A lot of people are interested in BREXIT as if it really matters to ordinary people in Nigeria-I’m afraid, it doesn’t. The BREXIT shows that the sovereignty of the state and its fate is vested in the majority of the people. It does not matter whether it is not the politically and economically ‘right ‘ choice as claimed by politicians, what matters is that the people via their votes are clear on the issue.


I am interested in the regional shake-up that this might bring to the UK and how these tensions would be resolved in the most legitimate and fair manner. It will teach us a national lesson about the Nigerian type of federalism that is stuck in her general’s ways. We should not remain at the level of questions, we should begin to consider consolidated citizen action and referendums.

So the BREXIT is not a Nigerian’s business in its specifity as a mundane elitist beer room conversation or as a usual middle class global informed citizen doublespeak. It is in its relation to the flexibility of the coloniser and the rigidity of the colonised in post-colonial times, it is about the challenge of democracy and the true position and estimation of the people’s power placed side by side with parliament, politicians and proletariats. Do people want their regions back? Do they want their cities back? How about their tourism sites, their schools, their languages?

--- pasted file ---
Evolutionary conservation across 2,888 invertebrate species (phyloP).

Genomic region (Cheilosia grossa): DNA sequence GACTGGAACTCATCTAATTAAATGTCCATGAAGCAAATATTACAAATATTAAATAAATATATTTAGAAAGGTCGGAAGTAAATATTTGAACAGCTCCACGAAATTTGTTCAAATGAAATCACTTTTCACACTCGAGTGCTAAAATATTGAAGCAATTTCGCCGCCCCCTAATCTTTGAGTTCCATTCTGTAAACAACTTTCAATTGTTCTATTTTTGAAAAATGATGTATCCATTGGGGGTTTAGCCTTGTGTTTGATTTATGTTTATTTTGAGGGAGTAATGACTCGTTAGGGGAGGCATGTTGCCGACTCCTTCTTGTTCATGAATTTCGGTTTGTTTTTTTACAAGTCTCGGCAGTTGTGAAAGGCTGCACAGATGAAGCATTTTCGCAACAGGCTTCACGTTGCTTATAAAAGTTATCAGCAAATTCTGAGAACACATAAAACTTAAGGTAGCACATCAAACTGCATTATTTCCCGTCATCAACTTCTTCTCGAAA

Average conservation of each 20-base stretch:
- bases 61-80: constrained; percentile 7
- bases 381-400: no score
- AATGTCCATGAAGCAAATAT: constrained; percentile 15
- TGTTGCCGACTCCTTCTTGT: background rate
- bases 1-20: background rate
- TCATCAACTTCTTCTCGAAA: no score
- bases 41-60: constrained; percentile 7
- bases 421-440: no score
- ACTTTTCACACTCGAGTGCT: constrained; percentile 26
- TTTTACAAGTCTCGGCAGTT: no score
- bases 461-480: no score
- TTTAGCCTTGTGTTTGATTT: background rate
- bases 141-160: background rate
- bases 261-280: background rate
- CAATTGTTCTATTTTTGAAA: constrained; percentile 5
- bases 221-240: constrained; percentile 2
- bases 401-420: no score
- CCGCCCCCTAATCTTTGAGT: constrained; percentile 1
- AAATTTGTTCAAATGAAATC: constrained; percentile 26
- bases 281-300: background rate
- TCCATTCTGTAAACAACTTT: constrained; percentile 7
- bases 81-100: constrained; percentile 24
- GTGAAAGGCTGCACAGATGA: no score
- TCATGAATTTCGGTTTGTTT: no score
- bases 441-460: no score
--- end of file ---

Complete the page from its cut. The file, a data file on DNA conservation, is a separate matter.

As a regional force, we must measure the cost. We must ask the questions about our public diplomatic goals and how we have been able to achieve them as a ‘giant’ in the committee of regional organisations. This is threading on a national ‘no-go’ area but it is what it is-count the cost, measure the results and make the right decisions for the people through a consensus or you let the people force you to make one.

BREXIT also speaks to me in so many personal ways, I sympathise with people who are exiting long held beliefs in Christ, Muhammed, Budha, Krishna, Obatala and their long-winding faiths for a rational and modernist life. It is in this freedom to have options and to be respected by these choices of options in areas like the Islamised Northern Nigeria, the Christian Southern Nigeria (not as far apart as not having Christians in the North and Muslims in the South), as an entity with personal, human and national rights that shows that we are truly graced by an omnipresent force not by any act of overt or covert sentimentality or force.

In an age where people are easily shouted down by politically correct social media zombies and self made religious, social and literary iconoclasts, people should assert their rights to self worth as males without being labelled ‘homophobic’, ‘egocentric’, ‘bigot’ and as females without being labelled ‘feminist’ ‘manhater’ ‘bitch’ ‘gboko-gboko’ and all other appellations meant to force a conformity.

Femi Morgan (Write house/Tell magazine)

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